The movement for the closure of Vedanta Groups Sterlite Copper plant turned bloody on the 100th day of the agitation as 13 persons, including two women, were killed when police opened fire on rampaging protesters in Thoothukudi, Tamil Nadu, on 22 May, during a protest over alleged environmental pollution. NGOs had rallied people demanding the closure of the copper smelting unit which they said was polluting the environment and causing ailments in the neighbourhood. The rights groups and residents have demanded an investigation on the conduct of state police force.
With the Opposition Maldivian Democratic Party (MDP) accepting the nomination of jailed, self-exiled and hence ‘out-lawed’ former President Mohammed Nasheed as a candidate for the party primaries for the presidential polls later this year, the nation’s Election Commission has threatened to disband and debar the party, as per existing regulations. Both the MDP and some western nations identifying with the Nasheed and the MDP have condemned the EC communication to the party, since.
"Golden Triangle" countries must address corruption and collaborate more closely to tackle record meth production and the gangs who traffic the drug across Southeast Asia and beyond, the UN said on 21 May. Worth an estimated $40 billion a year, huge volumes of meth pass through the Golden Triangle, waved through by corrupt law enforcement and border controls. Its drug labs which are mainly in Myanmar's conflict-ridden Shan State -- are working overtime, aiding organised crime gangs in their quest for new markets as far away as Australia and Japan.
China’s special envoy on Asian affairs met with Myanmar’s military Coammander-in-Chief on 22 May in the aftermath of clashes along the border between Myanmar and China that left at least three Chinese citizens dead. Senior Gen. Min Aung Hlaing held talks with Sun Guoxiang in Myanmar’s capital city of Nay Pyi Taw. The two discussed border security and the delay of an upcoming round of talks that are part of a longstanding effort to end fighting between ethnic armies and Myanmar’s military.
The new United Nations envoy for Myanmar will pay a first visit to Naypyidaw next month for talks on the Rohingya refugee crisis. Christine Schraner Burgener, who was Switzerland's ambassador to Germany before her appointment last month, will hold a first round of meetings in June following a Security Council visit to Myanmar. Schraner Burgener, who also served as Swiss ambassador to Thailand from 2009 to 2015, was appointed in April following a months long search for an envoy who would be acceptable to Myanmar's government.
The Communist government in Nepal with Prime Minister K. P Sharma Oli has pointed out the introduction of a ‘progressive and socialist oriented budget’. This announcement came at the Federal Parliament in Baluwatar. The undercurrent of such a decision lies in fulfilling the people’s expectations, primarily after the merger of the two national parties, the CPN-UML and the Maoist Centre, into the Communist Party of Nepal (CPN).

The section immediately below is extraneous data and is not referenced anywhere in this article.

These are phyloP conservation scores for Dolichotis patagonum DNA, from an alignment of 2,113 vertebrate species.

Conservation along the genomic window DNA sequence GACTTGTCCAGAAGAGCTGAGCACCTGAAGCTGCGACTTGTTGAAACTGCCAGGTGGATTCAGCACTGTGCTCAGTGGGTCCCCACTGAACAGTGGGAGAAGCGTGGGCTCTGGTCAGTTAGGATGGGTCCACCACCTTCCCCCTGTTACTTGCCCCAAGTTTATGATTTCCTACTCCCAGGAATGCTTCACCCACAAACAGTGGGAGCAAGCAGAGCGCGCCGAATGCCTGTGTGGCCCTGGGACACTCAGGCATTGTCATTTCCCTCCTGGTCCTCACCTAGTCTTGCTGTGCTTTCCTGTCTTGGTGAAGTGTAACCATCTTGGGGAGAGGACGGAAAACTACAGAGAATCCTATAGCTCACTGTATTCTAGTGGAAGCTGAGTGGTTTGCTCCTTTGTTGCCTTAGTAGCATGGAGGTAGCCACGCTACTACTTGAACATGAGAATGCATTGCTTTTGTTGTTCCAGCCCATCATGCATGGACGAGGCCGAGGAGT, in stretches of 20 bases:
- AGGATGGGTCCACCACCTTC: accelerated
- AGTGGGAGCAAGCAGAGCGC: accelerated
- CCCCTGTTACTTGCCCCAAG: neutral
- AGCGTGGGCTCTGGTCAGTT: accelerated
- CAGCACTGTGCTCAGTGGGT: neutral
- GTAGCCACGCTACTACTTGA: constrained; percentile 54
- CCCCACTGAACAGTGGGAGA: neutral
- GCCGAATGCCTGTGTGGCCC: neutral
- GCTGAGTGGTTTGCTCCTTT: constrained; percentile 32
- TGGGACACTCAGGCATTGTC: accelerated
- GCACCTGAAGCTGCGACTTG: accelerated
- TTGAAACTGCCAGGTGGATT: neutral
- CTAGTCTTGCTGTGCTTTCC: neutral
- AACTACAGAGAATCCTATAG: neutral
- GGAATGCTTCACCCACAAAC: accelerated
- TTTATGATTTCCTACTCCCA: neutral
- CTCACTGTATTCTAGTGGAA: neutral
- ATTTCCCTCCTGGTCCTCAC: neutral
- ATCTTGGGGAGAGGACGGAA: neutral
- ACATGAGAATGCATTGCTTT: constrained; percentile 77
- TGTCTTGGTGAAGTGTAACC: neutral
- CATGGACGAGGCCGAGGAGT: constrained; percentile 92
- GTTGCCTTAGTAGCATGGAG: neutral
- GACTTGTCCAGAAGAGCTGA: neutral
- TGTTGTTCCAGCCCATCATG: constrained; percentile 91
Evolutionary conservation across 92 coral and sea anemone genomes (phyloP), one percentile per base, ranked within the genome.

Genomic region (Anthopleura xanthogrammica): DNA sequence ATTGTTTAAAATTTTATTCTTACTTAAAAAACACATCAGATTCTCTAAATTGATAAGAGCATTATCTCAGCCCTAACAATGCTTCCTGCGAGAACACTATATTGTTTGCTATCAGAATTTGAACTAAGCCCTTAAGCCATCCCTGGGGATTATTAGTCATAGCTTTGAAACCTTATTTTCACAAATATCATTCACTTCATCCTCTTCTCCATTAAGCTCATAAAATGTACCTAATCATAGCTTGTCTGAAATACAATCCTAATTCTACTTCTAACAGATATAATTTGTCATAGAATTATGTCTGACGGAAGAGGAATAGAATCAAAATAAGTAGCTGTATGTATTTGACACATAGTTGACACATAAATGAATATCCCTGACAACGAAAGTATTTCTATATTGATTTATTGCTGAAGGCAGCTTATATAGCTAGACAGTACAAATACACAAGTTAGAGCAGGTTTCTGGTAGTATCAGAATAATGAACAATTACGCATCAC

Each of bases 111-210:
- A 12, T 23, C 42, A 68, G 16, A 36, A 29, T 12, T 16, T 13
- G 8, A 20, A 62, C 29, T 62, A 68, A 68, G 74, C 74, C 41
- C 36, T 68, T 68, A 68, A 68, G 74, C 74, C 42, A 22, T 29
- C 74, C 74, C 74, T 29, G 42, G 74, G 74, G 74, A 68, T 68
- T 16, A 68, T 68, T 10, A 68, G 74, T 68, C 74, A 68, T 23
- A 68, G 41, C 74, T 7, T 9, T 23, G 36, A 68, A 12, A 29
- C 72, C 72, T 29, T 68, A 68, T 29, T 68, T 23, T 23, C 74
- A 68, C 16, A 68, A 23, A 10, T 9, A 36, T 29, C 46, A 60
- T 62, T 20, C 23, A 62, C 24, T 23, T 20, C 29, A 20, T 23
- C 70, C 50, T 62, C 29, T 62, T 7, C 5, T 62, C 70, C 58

The new government is planning to establish industrial villages or estates in all the seven provinces. Accordingly, as declared by President Bidya Devi Bhandari, the government’s policies and programmes for Fiscal Year 2018/19 would also unseal a sector each in all the local 753 units across the entire country. This has come as a welcome step as new jobs would be unfolding along with better opportunities for the youth, making the country self-reliant therein. Moreover, closed industries would also be opened through public-private partnership.
Seventeen-year old Sabika Sheikh was one of the 10 students killed in the school shooting in Santa Fe, Texas. Sabika was an exchange student studying under the Kenneth-Lugar Youth Exchange and Study Programme. Pakistan embassy in Washington DC confirmed through twitter that Sabika was among the high school students killed. Pakistan ambassador to US Aizaz Chaudhry expressed his heartfelt condolences to the victim family. Later Prime Minister Shahidh Khaqan Abassi met the victim’s family and in a press statement termed the school shooting as an instance of dangerous extremism.
Chinese ambassador to Pakistan Yao Jing has reassured Islamabad of continued concessional financing from China for some of the China-Pakistan Economic Corridor (CPEC) projects which will put the delayed projects back on track. The Federal Minister for Planning and Development Ahsan Iqbal confirmed in a press statement that China’s decision to honour the commitment was conveyed in the 54th CPEC review meeting. The minister hoped that the Gwadar Master Plan will be ready in next four months which is also falling behind its original schedule by last one year. At the review meeting officials from both sides underscored the need for a stable economic framework and Minister Iqbal urged the provinces to relocate Chinese industries to the Special Economic Zones.